The chemical building blocks that make up RNA are central to its function. Pioneering studies in the 1970s were the first to show that cellular mRNAs contain chemically modified bases in addition to the standard A, G, C, and U residues. Recent technological advances have enabled the identification and investigation of these mRNA modifications on an unprecedented scale. As a result, our understanding of the "epitranscriptome" has rapidly accelerated in recent years, and we have gained new insights into this fundamental aspect of RNA biology.
One modified base which is particularly prevalent throughout the transcriptome is N6-methyladenosine, or m6A, which occurs when A residues become methylated. In 2012, Dr. Meyer's work led to the development of the first method for transcriptome-wide detection of m6A. This method, called MeRIP-Seq, revealed thousands of cellular mRNAs that contain m6A and sparked a renewed interest in the study of mRNA modifications (Meyer et al, Cell, 2012). Since then, laboratories around the world have sought to uncover the pathways that regulate m6A and the functional consequences of the m6A mark in regulating gene expression. Although remarkable progress has been made over the last several years, there are still many questions that remain unanswered.
A major goal of our laboratory is to understand how m6A contributes to fundamental aspects of gene expression control. We do this using biochemical methods, transcriptomics- and proteomics-based approaches, animal models, and other novel techniques developed in our laboratory. Although much of our focus is on RNA modifications, we also explore general mechanisms of RNA regulation in the cell.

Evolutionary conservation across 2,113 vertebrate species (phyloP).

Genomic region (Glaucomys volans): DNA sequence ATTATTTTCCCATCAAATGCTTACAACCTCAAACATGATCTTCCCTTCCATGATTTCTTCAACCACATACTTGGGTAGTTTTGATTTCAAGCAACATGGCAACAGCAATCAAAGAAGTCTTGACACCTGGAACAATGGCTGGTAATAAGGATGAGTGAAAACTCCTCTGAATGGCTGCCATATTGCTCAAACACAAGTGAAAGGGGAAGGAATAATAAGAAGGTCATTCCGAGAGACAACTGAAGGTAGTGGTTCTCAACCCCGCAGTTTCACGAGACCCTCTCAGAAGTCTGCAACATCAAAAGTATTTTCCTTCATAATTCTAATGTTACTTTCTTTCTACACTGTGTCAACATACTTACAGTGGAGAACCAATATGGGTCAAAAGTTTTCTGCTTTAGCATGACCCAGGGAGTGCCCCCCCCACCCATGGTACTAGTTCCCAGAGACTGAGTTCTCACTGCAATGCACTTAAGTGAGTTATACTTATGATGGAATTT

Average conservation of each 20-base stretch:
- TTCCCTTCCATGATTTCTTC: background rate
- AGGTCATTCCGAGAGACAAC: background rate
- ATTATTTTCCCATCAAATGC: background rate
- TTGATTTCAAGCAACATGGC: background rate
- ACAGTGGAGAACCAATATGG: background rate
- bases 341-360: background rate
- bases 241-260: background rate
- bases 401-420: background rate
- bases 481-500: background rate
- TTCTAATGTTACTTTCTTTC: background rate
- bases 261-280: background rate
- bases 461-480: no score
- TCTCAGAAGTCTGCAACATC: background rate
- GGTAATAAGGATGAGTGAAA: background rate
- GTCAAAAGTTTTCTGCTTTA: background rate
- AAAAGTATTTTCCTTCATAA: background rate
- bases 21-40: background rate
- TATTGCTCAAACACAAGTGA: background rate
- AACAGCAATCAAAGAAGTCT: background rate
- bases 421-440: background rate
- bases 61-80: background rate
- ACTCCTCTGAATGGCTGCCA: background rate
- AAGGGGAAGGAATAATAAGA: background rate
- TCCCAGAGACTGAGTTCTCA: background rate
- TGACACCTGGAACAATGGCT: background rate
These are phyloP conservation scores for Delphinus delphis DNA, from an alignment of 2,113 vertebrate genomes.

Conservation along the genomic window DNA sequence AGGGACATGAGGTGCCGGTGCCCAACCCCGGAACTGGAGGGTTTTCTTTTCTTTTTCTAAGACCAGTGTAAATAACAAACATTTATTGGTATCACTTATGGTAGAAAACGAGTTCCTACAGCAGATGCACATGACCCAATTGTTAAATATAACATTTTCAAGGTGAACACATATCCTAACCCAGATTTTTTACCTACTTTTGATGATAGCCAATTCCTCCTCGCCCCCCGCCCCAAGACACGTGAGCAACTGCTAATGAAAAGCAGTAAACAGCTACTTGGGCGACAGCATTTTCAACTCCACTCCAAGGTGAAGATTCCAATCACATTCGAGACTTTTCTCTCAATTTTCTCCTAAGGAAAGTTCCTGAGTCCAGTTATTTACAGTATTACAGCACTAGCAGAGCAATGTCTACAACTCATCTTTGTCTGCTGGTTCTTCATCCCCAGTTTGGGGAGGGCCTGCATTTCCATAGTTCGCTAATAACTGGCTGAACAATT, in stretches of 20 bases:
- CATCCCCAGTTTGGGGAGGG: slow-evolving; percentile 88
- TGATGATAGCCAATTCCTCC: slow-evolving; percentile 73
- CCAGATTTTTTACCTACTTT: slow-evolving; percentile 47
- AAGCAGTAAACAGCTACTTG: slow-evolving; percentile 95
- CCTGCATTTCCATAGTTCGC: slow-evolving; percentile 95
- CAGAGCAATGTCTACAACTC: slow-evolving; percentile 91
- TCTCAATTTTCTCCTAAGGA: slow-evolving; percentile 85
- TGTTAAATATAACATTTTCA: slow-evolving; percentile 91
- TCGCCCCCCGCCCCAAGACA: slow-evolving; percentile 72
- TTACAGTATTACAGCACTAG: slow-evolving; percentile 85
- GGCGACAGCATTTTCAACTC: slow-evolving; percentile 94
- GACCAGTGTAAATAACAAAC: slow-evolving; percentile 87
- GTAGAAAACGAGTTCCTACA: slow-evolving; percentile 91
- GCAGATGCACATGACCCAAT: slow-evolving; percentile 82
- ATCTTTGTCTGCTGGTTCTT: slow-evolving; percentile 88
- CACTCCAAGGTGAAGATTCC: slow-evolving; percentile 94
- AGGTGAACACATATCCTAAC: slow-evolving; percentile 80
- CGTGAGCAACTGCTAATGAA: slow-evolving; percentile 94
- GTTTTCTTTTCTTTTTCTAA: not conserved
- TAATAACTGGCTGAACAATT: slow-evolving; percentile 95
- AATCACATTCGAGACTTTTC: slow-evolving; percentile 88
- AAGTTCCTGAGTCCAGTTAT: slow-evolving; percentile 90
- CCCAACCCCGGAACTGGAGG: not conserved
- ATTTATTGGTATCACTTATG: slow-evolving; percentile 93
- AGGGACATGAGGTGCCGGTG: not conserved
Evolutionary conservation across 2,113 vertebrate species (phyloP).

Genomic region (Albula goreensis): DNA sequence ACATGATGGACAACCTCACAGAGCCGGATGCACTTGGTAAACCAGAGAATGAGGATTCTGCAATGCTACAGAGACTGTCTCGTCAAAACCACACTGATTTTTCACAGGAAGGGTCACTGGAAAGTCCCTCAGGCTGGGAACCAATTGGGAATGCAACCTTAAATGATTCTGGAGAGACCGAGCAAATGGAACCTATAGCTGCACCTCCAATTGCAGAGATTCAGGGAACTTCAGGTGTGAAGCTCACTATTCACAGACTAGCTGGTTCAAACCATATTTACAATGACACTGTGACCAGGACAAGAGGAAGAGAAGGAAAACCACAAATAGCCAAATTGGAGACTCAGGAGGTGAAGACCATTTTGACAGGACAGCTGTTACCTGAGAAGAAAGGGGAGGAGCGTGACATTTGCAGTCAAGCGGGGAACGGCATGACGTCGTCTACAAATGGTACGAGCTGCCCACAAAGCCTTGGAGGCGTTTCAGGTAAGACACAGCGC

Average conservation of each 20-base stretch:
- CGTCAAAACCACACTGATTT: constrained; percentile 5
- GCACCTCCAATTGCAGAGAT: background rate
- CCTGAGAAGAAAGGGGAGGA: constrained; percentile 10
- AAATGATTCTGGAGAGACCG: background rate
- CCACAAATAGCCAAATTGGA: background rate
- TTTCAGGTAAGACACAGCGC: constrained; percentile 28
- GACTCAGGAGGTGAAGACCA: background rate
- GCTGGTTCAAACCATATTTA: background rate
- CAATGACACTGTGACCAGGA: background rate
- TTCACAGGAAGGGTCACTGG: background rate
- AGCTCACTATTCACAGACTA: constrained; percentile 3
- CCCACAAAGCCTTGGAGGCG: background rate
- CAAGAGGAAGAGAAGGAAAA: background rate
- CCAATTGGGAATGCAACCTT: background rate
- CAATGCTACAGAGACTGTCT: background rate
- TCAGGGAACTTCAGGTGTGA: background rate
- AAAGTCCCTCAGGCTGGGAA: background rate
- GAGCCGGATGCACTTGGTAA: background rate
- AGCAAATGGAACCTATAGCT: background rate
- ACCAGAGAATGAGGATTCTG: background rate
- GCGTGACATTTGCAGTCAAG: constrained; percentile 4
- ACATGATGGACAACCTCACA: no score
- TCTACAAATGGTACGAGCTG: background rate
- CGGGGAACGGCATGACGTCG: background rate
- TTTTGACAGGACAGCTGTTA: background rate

Our previous studies were the first to reveal that m6A is highly abundant in the brain. However, our understanding of the role that m6A plays in regulating neurophysiological processes is still in its infancy. Currently, many projects in our laboratory are focused on understanding how m6A and other RNA modifications shape gene expression programs in the nervous system. We are particularly interested in exploring the role of mRNA modifications in regulating mRNA localization and local translation in neurons. These processes are central to the control of local gene expression that underlies synaptic plasticity. We are therefore also extending our molecular studies into mouse models to determine how m6A contributes to complex processes such as learning and memory and addiction.
In addition, several projects in our laboratory investigate the proteins that bind to methylated RNAs in the brain. We are currently exploring how these protein:RNA interactions contribute to both neurodevelopment and neurodegenerative disease.
The Meyer lab works to develop novel technologies for probing the epitranscriptome. We recently developed DART-seq, a method for global m6A detection which overcomes many of the limitations of current antibody-based approaches for m6A profiling. DART-seq relies on targeted deamination of cytidine residues immediately adjacent to m6A sites, and it can profile m6A in cells from as little as 10 nanograms of total RNA. Current projects in the lab are using DART-seq to answer important biological questions about how the methylome is altered during distinct physiological states.